For any economy, the banking sector plays a very important role because it regulates its smooth functioning. The banking sector reforms in India are being made from time to time not only to promote the efficiency and productivity of the banking system but also to stabilize the economy.

The first bank that was formed in the eighteenth century was called the Imperial Bank of India which, post independence came to be known as the State Bank of India. Though the Reserve Bank of India came into being in the year 1935, its role to monitor the banking sector and the policies related to it was formalised in 1949. Most of the banks at that time were private, so the need to bring them under one umbrella arose and 14 commercial banks were nationalised in 1969 with the Nationalization of Banks Act 1964.

In the 1990s, when the wave for Liberalisation, Privatisation, and Globalisation was riding high, the P V Narasimha Rao government introduced major policy changes in the banking sector that brought in the initiation of the Global banks, foreign direct investments(FDIs), flexibility in licensing and taxation and many such reforms. Many acts and reforms were instituted, to strengthen the banking system, in two phases. The first phase revolved around basic policy and institutional frameworks. And the second phase revolved around structuring and developing the industry with advancements.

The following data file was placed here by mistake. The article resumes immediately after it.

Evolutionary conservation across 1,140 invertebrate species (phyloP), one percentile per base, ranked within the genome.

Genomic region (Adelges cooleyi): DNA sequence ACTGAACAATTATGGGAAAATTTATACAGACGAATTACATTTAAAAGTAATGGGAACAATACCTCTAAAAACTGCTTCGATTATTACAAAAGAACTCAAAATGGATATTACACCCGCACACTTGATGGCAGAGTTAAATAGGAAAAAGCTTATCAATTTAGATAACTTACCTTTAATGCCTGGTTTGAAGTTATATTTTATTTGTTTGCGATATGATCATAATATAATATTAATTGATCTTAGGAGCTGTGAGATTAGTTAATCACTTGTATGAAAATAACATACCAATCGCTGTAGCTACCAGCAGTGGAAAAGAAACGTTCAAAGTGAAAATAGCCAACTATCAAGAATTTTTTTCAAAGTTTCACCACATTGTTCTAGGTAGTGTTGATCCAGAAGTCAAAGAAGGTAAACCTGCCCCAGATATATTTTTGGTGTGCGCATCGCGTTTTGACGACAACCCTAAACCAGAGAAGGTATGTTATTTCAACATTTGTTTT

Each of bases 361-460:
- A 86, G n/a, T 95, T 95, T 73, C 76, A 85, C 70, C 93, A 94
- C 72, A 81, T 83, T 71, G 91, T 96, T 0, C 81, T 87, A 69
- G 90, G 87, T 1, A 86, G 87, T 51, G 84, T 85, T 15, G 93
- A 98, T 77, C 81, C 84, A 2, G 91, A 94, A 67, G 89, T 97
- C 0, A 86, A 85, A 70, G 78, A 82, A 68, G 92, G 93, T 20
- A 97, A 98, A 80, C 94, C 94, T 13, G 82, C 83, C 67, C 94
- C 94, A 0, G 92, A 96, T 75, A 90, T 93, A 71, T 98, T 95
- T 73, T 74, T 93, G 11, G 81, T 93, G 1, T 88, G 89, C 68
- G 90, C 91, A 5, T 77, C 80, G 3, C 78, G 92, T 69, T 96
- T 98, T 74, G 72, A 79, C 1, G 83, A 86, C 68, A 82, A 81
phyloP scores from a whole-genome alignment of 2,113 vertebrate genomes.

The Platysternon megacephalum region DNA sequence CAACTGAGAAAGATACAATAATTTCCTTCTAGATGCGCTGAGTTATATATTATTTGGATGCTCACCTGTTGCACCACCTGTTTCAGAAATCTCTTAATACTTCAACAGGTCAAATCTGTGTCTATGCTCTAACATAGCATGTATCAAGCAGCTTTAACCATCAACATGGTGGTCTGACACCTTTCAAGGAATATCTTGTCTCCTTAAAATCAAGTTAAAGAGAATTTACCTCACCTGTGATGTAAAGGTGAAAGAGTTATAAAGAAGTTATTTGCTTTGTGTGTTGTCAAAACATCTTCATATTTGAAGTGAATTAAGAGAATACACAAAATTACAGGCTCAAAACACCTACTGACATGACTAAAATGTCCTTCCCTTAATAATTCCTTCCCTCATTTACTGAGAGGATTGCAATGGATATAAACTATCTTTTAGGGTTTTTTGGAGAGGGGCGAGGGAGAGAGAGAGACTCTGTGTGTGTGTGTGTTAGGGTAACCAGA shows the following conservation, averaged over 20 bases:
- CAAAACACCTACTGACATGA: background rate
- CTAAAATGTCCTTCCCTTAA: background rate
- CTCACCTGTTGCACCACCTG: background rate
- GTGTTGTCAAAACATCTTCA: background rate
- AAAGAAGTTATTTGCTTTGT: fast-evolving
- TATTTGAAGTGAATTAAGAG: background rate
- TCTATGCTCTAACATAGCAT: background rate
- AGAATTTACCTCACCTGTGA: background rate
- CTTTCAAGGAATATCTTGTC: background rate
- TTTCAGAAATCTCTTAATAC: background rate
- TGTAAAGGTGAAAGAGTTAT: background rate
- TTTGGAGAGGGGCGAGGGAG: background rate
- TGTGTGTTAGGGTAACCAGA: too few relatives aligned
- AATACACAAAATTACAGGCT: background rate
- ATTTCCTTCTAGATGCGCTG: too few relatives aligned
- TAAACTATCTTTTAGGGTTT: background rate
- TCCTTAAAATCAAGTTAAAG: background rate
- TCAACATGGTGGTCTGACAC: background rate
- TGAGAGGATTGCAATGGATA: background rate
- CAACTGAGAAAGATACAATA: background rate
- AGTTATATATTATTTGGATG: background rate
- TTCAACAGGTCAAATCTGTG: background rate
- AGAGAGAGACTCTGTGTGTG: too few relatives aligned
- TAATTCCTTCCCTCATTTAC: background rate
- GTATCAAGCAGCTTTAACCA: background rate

1. The Narasimham Committee 1991 – First Phase

This committee was formed right after the economic crisis under the chairmanship of M. Narasimham, the 13th governor of RBI.

It suggested – Autonomy in Banking, Reforms in the role of RBI, Change in CRR and SLR, Recovery of Debts, Freedom of Operation, Local Area Banks, Prudential Norms, and Entry of Foreign Banks.

2. The second Narasimham Committee 1998 – Second Phase

This committee was an extension of the first one. It suggested – Development Finance Institution, Stronger banking system, the idea of Non-performing assets, Capital adequacy and tightening of provisioning norms, and, Rural and Small Industrial Credits.

The focus of these committees and many others after them was in the areas of Non-performing areas (NPAs), Capital Adequacy and Diversification of Operations.

Importance of Banking Sector Reforms

· To remove the external restriction on banks like high-interest rates, reserve requirements (CRR and SLR), and frequent change in interest rates.

· To smoothen the process of bank formation in India.

· To increase the Foreign direct investments.

· To improve the efficiency and productivity of banks by merging them.

Some of the noteworthy reforms in the banking sectors are Foreign Exchange Management Act, Prevention of Money Laundering Act, Industrial Development Banking Act, The Banking Ombudsman Scheme, The Companies Act (Amended),2015.

The Government recently announced the fifth generation of Banking reforms, involving the establishment of a Development Finance Institution (DFI) for infrastructure, creation of a Bad Bank to address the problem of chronic non-performing assets (NPAs), and privatisation of public sector banks (PSBs) to ease its burden in terms of mobilising additional capital.

In the words of our present Finance Minister Ms Nirmala Sitharaman, India is committed to privatisation, bank reforms, repositioning of the economy and globalisation challenges.

A Good Banking system is synonymous with the strong financial health of a country.

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